The AFL world was shocked earlier this week when SEN’s Sam Edmund reported a run-in between Carey and Stevens, whose relationship was infamously fractured when Carey had an affair with Stevens’ wife while the pair were teammates in 2002.
However, Carey downplayed the incident, saying it had been “blown into something it wasn’t”.
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“The first story said came to blows and that’s factually incorrect. There were no blows,” Carey told Triple M.
“There was a firm conversation – altercation I think is even too firm to say that occurred.
“I wanted to have a conversation about Stevo, I was worried about him. I said, ‘I’m worried about you’, and he obviously took a little bit of umbrage to me saying I was worried about him.
“I said I’m worried about (him), I want him to look after himself like people want me to look after myself.
“To say that it was a massive altercation and it came to blows and then we left there and everyone was upset with everyone and it was a big thing is totally incorrect – that’s the disappointing thing about it.”
Carey revealed that he and Stevens ended the night on decent terms, despite what reports had suggested.
“What (the journalist) did leave out was at the end of the night or the evening or late afternoon or whatever it was, Stevo and I actually had a couple of beers together and left together,” he said.
“We were standing out the front both waiting for our respective Ubers to leave the particular venue. He left that out.”
Stevens was absent from the motorcade of the 1996 premiership team which took place prior to the Kangaroos’ clash against Adelaide at Marvel Stadium on Sunday, with Edmund’s report suggesting he was “shattered” by the run-in with Carey.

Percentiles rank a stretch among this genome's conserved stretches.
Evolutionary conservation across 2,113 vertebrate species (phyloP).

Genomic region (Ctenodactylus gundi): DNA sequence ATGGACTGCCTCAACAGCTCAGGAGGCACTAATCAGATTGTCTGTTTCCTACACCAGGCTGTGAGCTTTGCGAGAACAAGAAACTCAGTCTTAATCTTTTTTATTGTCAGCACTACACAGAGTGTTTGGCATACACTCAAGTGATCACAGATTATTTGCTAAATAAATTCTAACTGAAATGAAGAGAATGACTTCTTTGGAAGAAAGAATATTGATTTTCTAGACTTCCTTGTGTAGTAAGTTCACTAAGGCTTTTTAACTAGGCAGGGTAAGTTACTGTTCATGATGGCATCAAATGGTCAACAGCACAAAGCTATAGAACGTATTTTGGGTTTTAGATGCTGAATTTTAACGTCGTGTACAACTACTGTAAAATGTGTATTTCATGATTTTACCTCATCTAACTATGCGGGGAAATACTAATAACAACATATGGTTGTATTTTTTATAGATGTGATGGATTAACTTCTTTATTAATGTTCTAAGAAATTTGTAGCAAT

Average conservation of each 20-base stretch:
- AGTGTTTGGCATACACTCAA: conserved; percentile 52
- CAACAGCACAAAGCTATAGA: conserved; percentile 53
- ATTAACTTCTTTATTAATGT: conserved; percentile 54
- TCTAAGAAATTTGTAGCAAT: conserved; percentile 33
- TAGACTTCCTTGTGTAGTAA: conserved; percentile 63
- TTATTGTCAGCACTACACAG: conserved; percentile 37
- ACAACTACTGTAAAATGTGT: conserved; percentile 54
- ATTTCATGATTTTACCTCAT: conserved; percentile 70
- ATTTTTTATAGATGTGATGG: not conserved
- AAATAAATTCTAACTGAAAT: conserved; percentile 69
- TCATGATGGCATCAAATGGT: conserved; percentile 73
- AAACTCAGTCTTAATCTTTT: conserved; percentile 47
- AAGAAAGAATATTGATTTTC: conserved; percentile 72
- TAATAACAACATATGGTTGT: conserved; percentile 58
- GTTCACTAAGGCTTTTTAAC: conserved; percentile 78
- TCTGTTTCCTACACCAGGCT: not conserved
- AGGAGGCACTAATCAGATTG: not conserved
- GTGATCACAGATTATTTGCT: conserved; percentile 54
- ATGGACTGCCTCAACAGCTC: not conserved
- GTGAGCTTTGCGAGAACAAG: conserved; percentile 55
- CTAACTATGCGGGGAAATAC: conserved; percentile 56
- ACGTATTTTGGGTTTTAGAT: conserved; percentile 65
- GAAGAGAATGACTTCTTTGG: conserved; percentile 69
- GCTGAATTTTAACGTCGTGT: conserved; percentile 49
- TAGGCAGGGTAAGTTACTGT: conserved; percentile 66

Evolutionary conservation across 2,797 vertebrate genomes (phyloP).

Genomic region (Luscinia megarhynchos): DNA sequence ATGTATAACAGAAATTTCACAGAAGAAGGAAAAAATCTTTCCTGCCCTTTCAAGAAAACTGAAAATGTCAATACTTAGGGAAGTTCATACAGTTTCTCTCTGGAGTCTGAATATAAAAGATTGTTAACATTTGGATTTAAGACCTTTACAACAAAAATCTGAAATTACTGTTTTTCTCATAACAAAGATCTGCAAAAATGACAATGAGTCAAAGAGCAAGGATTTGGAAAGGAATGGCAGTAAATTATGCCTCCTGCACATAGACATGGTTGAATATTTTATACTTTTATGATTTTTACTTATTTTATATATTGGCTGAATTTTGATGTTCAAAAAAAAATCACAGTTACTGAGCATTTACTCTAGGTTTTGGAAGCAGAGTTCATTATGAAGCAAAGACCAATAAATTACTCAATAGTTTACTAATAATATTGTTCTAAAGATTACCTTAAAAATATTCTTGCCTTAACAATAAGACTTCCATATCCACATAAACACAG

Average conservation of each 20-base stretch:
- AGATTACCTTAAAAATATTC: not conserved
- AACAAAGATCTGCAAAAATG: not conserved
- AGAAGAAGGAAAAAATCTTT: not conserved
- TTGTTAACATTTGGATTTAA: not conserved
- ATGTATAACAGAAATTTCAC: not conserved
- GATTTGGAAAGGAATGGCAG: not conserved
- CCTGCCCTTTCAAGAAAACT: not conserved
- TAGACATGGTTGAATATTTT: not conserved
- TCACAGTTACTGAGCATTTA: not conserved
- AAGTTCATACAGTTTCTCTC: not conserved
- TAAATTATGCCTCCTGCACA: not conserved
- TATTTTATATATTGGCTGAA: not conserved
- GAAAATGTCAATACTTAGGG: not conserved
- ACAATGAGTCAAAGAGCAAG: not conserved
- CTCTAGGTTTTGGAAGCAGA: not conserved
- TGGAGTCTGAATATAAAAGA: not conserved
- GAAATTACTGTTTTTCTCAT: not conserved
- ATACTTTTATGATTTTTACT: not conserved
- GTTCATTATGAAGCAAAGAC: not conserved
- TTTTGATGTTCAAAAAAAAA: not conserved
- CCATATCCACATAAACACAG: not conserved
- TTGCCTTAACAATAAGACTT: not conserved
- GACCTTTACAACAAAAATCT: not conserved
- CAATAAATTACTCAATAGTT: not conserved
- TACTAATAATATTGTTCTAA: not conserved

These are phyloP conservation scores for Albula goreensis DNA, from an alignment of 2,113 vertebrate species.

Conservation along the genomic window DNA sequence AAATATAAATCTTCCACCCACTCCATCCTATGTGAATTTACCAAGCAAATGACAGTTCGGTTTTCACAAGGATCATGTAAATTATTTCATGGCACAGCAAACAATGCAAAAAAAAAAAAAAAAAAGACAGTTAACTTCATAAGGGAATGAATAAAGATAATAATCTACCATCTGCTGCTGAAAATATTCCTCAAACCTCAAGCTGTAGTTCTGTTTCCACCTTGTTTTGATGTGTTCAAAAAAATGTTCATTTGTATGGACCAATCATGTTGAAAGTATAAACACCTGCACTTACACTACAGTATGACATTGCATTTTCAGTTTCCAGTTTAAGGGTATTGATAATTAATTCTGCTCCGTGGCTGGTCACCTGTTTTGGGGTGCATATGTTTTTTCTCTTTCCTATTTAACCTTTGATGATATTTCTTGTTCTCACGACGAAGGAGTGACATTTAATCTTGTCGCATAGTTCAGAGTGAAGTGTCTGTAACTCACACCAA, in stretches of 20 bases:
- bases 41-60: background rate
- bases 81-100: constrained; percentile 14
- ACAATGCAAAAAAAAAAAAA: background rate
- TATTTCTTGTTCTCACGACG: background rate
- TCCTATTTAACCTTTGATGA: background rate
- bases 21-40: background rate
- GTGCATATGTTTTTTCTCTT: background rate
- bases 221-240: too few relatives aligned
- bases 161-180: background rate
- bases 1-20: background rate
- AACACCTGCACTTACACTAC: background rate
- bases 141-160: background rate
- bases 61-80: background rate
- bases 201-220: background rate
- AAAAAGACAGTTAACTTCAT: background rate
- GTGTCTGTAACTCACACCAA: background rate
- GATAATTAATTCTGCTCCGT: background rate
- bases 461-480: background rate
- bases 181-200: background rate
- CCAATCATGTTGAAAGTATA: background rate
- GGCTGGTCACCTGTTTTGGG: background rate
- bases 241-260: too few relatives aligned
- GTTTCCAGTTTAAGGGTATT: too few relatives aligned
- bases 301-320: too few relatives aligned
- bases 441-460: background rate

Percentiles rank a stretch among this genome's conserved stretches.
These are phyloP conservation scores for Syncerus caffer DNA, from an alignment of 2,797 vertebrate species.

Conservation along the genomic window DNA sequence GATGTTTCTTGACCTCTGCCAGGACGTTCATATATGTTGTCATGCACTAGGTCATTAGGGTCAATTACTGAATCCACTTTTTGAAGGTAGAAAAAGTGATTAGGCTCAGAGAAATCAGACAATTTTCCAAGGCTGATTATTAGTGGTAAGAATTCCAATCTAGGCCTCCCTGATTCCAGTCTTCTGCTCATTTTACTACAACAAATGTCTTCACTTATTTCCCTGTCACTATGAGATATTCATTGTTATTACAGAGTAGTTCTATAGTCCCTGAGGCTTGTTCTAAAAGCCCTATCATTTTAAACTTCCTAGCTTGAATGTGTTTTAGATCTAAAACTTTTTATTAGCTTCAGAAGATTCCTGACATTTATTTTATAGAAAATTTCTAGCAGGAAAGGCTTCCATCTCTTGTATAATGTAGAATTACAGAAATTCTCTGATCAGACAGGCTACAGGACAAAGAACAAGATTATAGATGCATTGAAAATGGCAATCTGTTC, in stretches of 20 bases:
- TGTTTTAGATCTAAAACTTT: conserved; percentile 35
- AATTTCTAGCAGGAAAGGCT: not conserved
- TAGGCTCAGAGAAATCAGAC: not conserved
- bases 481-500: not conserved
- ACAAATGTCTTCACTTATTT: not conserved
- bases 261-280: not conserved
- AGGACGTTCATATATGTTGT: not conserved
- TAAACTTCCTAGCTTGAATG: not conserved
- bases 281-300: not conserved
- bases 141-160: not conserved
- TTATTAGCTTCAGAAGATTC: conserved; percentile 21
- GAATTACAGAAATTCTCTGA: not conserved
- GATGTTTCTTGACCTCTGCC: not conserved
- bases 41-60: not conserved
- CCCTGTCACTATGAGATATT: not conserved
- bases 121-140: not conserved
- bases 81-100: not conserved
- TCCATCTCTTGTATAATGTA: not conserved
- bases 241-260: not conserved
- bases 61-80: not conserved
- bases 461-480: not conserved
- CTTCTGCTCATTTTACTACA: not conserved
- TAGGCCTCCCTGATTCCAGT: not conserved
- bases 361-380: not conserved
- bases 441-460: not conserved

“I don’t know whether Stevo was upset the next day or not, and that’s why he didn’t come to the motorcade,” Carey said.
“What I do know about that, and my understanding and I’ve spoken to Arch (Glenn Archer) and I’ve spoken to Kingy (David King) and I’ve spoken to heaps of other players that are close with Stevo and some of those players I’m close with and Stevo wasn’t well.
“He’d had a reasonable night. It would be fair to say. We all had a reasonable day. Stevo maybe bigger than others so he didn’t attend the Sunday.”
The 51-year-old, who is widely considered to be the Kangaroos’ greatest ever player, said the most hurtful part of the story was the impact it has on both he and Stevens’ loved ones.
“What he doesn’t realise is it affects Stevo’s daughters, my daughters – not my son because he’s really young. It affects family members and everyone else. That’s what these types of things do.
“Who cares if Stevo and I had a firm conversation together? How is that an actual story?”
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